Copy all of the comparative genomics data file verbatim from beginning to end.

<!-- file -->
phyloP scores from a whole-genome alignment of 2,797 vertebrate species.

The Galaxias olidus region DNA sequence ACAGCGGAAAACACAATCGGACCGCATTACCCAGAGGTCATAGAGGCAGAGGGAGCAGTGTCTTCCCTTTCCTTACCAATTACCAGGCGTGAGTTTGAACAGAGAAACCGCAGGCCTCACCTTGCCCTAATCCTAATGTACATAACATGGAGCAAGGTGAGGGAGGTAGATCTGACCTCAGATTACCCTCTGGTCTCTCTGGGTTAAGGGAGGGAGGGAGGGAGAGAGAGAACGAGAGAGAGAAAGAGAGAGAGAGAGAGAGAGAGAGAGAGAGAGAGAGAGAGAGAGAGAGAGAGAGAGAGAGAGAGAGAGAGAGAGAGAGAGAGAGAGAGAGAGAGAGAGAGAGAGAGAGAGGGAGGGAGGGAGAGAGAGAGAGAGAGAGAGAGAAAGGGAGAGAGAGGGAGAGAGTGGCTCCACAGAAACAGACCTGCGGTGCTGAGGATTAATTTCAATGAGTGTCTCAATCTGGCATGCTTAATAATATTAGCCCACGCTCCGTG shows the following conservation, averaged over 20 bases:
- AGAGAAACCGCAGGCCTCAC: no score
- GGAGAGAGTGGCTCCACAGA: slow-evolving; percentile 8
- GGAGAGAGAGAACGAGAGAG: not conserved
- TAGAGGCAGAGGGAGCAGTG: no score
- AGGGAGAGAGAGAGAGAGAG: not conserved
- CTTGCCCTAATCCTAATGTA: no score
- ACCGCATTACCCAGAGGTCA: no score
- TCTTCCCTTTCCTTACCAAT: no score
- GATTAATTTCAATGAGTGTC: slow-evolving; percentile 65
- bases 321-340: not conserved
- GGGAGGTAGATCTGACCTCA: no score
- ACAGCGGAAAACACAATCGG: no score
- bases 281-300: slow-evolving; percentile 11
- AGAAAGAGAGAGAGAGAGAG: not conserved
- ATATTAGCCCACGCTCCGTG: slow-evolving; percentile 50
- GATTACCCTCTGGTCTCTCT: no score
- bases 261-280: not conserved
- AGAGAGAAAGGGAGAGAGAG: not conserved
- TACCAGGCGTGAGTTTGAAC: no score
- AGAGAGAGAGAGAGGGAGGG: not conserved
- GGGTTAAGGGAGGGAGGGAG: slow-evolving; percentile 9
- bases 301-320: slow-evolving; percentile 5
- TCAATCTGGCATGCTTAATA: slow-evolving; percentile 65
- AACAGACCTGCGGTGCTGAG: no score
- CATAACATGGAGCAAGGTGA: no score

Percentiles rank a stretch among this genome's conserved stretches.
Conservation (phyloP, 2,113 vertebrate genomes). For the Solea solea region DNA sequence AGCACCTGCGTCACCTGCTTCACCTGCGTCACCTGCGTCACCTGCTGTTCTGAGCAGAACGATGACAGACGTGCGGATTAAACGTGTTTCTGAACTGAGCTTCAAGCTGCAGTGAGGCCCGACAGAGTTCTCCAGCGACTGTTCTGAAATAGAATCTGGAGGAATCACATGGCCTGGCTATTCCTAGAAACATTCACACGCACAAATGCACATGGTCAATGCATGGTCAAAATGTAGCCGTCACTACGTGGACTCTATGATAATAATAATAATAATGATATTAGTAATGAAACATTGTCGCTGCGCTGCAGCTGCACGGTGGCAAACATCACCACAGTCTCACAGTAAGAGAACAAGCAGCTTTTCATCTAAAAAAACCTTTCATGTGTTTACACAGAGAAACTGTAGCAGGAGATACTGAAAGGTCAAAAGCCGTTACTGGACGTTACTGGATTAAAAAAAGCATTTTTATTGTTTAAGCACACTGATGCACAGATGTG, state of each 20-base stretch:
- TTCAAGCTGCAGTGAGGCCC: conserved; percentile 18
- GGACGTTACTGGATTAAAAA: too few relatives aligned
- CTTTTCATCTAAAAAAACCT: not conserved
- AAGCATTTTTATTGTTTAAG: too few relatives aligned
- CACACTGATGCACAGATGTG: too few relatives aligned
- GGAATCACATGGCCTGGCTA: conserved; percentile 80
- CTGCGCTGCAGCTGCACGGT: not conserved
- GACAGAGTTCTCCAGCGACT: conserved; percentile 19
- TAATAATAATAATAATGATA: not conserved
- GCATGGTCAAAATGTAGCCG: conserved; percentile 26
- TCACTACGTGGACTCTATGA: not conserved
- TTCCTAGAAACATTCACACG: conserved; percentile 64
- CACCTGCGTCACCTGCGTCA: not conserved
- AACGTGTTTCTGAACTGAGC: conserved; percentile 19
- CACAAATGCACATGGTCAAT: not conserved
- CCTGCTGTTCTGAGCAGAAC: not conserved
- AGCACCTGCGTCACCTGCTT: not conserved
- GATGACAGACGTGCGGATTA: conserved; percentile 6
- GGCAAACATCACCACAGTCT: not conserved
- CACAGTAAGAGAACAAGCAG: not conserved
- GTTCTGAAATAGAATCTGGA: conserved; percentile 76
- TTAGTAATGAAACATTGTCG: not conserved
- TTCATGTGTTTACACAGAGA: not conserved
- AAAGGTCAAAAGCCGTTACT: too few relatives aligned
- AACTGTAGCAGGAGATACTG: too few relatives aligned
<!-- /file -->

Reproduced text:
phyloP scores from a whole-genome alignment of 2,797 vertebrate species.

The Galaxias olidus region DNA sequence ACAGCGGAAAACACAATCGGACCGCATTACCCAGAGGTCATAGAGGCAGAGGGAGCAGTGTCTTCCCTTTCCTTACCAATTACCAGGCGTGAGTTTGAACAGAGAAACCGCAGGCCTCACCTTGCCCTAATCCTAATGTACATAACATGGAGCAAGGTGAGGGAGGTAGATCTGACCTCAGATTACCCTCTGGTCTCTCTGGGTTAAGGGAGGGAGGGAGGGAGAGAGAGAACGAGAGAGAGAAAGAGAGAGAGAGAGAGAGAGAGAGAGAGAGAGAGAGAGAGAGAGAGAGAGAGAGAGAGAGAGAGAGAGAGAGAGAGAGAGAGAGAGAGAGAGAGAGAGAGAGAGAGAGAGGGAGGGAGGGAGAGAGAGAGAGAGAGAGAGAGAAAGGGAGAGAGAGGGAGAGAGTGGCTCCACAGAAACAGACCTGCGGTGCTGAGGATTAATTTCAATGAGTGTCTCAATCTGGCATGCTTAATAATATTAGCCCACGCTCCGTG shows the following conservation, averaged over 20 bases:
- AGAGAAACCGCAGGCCTCAC: no score
- GGAGAGAGTGGCTCCACAGA: slow-evolving; percentile 8
- GGAGAGAGAGAACGAGAGAG: not conserved
- TAGAGGCAGAGGGAGCAGTG: no score
- AGGGAGAGAGAGAGAGAGAG: not conserved
- CTTGCCCTAATCCTAATGTA: no score
- ACCGCATTACCCAGAGGTCA: no score
- TCTTCCCTTTCCTTACCAAT: no score
- GATTAATTTCAATGAGTGTC: slow-evolving; percentile 65
- bases 321-340: not conserved
- GGGAGGTAGATCTGACCTCA: no score
- ACAGCGGAAAACACAATCGG: no score
- bases 281-300: slow-evolving; percentile 11
- AGAAAGAGAGAGAGAGAGAG: not conserved
- ATATTAGCCCACGCTCCGTG: slow-evolving; percentile 50
- GATTACCCTCTGGTCTCTCT: no score
- bases 261-280: not conserved
- AGAGAGAAAGGGAGAGAGAG: not conserved
- TACCAGGCGTGAGTTTGAAC: no score
- AGAGAGAGAGAGAGGGAGGG: not conserved
- GGGTTAAGGGAGGGAGGGAG: slow-evolving; percentile 9
- bases 301-320: slow-evolving; percentile 5
- TCAATCTGGCATGCTTAATA: slow-evolving; percentile 65
- AACAGACCTGCGGTGCTGAG: no score
- CATAACATGGAGCAAGGTGA: no score

Percentiles rank a stretch among this genome's conserved stretches.
Conservation (phyloP, 2,113 vertebrate genomes). For the Solea solea region DNA sequence AGCACCTGCGTCACCTGCTTCACCTGCGTCACCTGCGTCACCTGCTGTTCTGAGCAGAACGATGACAGACGTGCGGATTAAACGTGTTTCTGAACTGAGCTTCAAGCTGCAGTGAGGCCCGACAGAGTTCTCCAGCGACTGTTCTGAAATAGAATCTGGAGGAATCACATGGCCTGGCTATTCCTAGAAACATTCACACGCACAAATGCACATGGTCAATGCATGGTCAAAATGTAGCCGTCACTACGTGGACTCTATGATAATAATAATAATAATGATATTAGTAATGAAACATTGTCGCTGCGCTGCAGCTGCACGGTGGCAAACATCACCACAGTCTCACAGTAAGAGAACAAGCAGCTTTTCATCTAAAAAAACCTTTCATGTGTTTACACAGAGAAACTGTAGCAGGAGATACTGAAAGGTCAAAAGCCGTTACTGGACGTTACTGGATTAAAAAAAGCATTTTTATTGTTTAAGCACACTGATGCACAGATGTG, state of each 20-base stretch:
- TTCAAGCTGCAGTGAGGCCC: conserved; percentile 18
- GGACGTTACTGGATTAAAAA: too few relatives aligned
- CTTTTCATCTAAAAAAACCT: not conserved
- AAGCATTTTTATTGTTTAAG: too few relatives aligned
- CACACTGATGCACAGATGTG: too few relatives aligned
- GGAATCACATGGCCTGGCTA: conserved; percentile 80
- CTGCGCTGCAGCTGCACGGT: not conserved
- GACAGAGTTCTCCAGCGACT: conserved; percentile 19
- TAATAATAATAATAATGATA: not conserved
- GCATGGTCAAAATGTAGCCG: conserved; percentile 26
- TCACTACGTGGACTCTATGA: not conserved
- TTCCTAGAAACATTCACACG: conserved; percentile 64
- CACCTGCGTCACCTGCGTCA: not conserved
- AACGTGTTTCTGAACTGAGC: conserved; percentile 19
- CACAAATGCACATGGTCAAT: not conserved
- CCTGCTGTTCTGAGCAGAAC: not conserved
- AGCACCTGCGTCACCTGCTT: not conserved
- GATGACAGACGTGCGGATTA: conserved; percentile 6
- GGCAAACATCACCACAGTCT: not conserved
- CACAGTAAGAGAACAAGCAG: not conserved
- GTTCTGAAATAGAATCTGGA: conserved; percentile 76
- TTAGTAATGAAACATTGTCG: not conserved
- TTCATGTGTTTACACAGAGA: not conserved
- AAAGGTCAAAAGCCGTTACT: too few relatives aligned
- AACTGTAGCAGGAGATACTG: too few relatives aligned